So last week I wrapped up the first draft of Guardian. I printed out the last 30 pages before heading off to my editors place who already had 4/5 of the manuscript red line edited and waiting for me. It took a little over 20 hours to apply all of the edits. I was a little concerned with the amount of simple syntax and grammar editing there was. Requiem on its first pass only took about 14 hours to edit for syntax and grammar. Having been through this process once, I assumed there would be less grammar edits not more. Apparently according to my editor when I asked, I write my sentences backwards. For example.
"Arrow," she said, pointing at the dead guard's body.
"Arrow," she said, pointing at the guard's dead body.
English was never my strongest subject in school, but math is. To me this is like saying 5-4=1 Not -4+5=1. Honestly I see no difference between the two. It was not limited to possessive nouns either. Every page was like this. So if any of you more experienced authors or editors could explain I would be grateful.
With the first round of editing finished. My current itinerary is to spend two weeks on revisions. The beginning of Guardian is a bit weak and I have a list of items I need to clarify. One thing I dislike is having to repeat myself in my writing. Take the movie Star Trek Generations. The first movie for The Next Generation group. They spent half the movie making sure that we know Data is a robot, Geordi is blind and the thing on his face is a visor that lets him see, and that Troi can sense other peoples emotions. After 7 seasons on tv, we know this already.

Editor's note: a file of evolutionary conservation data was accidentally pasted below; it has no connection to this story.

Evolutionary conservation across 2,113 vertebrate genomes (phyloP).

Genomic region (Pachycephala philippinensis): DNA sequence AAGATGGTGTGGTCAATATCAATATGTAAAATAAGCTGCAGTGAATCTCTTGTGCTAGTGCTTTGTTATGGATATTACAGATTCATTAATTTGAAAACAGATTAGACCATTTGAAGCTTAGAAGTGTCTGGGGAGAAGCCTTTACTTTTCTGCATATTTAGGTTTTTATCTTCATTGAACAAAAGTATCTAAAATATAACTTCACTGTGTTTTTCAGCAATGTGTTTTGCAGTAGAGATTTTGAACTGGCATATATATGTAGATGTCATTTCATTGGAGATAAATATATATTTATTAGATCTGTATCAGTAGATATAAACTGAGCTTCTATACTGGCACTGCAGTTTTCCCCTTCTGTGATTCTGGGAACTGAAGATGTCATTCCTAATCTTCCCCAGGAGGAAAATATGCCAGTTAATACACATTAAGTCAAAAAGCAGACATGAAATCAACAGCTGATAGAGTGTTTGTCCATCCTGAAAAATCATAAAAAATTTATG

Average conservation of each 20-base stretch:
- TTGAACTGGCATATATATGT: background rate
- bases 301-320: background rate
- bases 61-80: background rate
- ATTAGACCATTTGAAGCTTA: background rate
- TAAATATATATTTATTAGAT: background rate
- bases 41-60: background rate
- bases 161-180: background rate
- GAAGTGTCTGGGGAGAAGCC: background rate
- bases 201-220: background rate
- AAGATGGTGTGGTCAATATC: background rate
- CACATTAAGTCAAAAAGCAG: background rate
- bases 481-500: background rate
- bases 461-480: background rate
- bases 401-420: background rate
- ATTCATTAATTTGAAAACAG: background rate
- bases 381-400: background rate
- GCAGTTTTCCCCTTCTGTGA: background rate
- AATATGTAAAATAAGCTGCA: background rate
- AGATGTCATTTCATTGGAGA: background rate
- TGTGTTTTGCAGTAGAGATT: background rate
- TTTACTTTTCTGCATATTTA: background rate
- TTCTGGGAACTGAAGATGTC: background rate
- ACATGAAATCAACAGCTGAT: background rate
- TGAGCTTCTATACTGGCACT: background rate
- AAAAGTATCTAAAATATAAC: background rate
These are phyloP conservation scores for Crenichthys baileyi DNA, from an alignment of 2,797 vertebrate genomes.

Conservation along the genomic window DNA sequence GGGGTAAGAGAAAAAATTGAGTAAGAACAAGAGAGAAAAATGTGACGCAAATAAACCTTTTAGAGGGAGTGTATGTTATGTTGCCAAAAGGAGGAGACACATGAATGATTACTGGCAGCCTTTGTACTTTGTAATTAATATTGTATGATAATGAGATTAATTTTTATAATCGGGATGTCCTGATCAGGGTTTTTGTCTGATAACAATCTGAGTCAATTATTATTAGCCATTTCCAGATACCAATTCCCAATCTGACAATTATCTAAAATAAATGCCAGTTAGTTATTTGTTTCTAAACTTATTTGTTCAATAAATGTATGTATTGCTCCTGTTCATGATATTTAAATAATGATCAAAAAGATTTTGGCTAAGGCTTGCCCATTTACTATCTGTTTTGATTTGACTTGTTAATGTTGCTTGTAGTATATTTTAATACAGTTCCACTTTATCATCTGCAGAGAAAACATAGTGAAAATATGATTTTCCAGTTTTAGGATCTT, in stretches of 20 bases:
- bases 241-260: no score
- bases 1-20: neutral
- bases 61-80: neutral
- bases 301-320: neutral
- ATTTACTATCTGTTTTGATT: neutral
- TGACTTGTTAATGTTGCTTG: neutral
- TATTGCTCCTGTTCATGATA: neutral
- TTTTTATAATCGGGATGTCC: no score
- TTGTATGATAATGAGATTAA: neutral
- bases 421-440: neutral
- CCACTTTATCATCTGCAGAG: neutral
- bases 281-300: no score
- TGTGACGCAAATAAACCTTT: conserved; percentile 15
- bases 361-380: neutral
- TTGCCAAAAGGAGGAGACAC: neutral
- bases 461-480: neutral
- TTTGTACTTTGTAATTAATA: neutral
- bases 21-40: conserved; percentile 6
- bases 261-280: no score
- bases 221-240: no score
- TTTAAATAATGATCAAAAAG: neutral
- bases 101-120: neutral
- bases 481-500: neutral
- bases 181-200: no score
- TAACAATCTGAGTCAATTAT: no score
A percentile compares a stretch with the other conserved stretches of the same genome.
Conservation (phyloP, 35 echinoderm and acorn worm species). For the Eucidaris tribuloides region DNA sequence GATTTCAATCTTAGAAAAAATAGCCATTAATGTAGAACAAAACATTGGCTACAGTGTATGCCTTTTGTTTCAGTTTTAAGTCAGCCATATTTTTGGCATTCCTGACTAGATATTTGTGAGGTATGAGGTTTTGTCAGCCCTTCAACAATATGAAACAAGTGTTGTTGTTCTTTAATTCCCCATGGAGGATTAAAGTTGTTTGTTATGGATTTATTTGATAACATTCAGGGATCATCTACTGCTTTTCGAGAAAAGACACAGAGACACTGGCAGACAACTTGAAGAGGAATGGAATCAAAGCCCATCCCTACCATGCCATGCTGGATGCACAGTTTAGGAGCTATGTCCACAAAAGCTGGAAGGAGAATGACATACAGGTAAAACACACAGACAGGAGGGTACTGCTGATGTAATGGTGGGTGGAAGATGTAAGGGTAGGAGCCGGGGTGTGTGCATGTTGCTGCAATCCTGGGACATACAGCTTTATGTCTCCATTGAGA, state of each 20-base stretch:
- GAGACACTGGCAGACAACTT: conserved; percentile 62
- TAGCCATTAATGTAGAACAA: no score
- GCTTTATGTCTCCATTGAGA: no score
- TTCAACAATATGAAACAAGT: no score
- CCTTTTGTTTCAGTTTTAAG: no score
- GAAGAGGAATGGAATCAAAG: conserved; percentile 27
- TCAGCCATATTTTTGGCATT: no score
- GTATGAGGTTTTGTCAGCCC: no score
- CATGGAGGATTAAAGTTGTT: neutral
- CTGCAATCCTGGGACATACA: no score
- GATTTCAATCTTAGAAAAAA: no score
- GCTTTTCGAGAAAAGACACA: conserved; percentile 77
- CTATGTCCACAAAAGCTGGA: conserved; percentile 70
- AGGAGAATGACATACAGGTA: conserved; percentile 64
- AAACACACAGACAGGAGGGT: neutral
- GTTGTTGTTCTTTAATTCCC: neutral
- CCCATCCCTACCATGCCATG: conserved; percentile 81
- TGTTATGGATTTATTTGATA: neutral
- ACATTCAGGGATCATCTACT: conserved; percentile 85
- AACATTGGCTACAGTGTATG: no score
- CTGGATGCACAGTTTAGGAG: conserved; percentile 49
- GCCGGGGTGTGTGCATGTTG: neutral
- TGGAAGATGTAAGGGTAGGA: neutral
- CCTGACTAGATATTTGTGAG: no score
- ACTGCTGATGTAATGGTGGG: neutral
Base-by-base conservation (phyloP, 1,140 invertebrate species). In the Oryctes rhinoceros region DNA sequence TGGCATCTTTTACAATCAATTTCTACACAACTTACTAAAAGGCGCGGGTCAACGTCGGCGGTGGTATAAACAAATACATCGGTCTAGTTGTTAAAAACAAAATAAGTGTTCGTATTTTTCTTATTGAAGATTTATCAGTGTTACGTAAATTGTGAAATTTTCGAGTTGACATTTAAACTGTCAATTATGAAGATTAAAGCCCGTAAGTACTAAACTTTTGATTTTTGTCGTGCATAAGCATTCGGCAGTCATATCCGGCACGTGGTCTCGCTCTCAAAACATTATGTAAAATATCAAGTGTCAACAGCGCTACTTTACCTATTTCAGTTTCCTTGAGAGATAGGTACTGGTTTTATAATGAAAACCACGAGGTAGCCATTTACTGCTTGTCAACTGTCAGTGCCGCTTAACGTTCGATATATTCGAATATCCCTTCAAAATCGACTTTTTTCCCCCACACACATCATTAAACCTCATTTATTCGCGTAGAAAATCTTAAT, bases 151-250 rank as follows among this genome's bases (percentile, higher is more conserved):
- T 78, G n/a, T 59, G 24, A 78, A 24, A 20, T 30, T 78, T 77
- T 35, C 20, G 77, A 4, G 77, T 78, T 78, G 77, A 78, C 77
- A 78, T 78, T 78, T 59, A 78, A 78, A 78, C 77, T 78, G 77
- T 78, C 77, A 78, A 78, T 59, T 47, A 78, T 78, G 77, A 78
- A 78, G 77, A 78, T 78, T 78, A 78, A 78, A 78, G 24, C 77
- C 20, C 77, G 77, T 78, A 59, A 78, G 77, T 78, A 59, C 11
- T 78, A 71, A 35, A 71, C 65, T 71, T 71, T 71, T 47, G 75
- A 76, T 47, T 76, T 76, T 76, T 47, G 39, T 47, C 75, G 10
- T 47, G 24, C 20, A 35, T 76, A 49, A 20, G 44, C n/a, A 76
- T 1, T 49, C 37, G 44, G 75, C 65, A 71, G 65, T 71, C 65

So when I started cranking away at Guardian, I did not retell what to me was obvious. Kail is a mage, Angela can fly and was born a thousand years ago. Suki can heal, and Camden can turn his skin into the same material he is touching. So I have to add these things back in, as well as reminders about what happened in the first book, Requiem.
Putting in these reminders will make Guardian a better book. My editor's most compelling argument was that I do not know how much time has passed for someone who reads book one before they pick up book two, and the possibility that they start with book two. I disagreed with argument about someone reading the trilogy out of order, but what sealed the deal was when she said, "You have one book, not seven seasons of Star Trek." Point made editor, point made.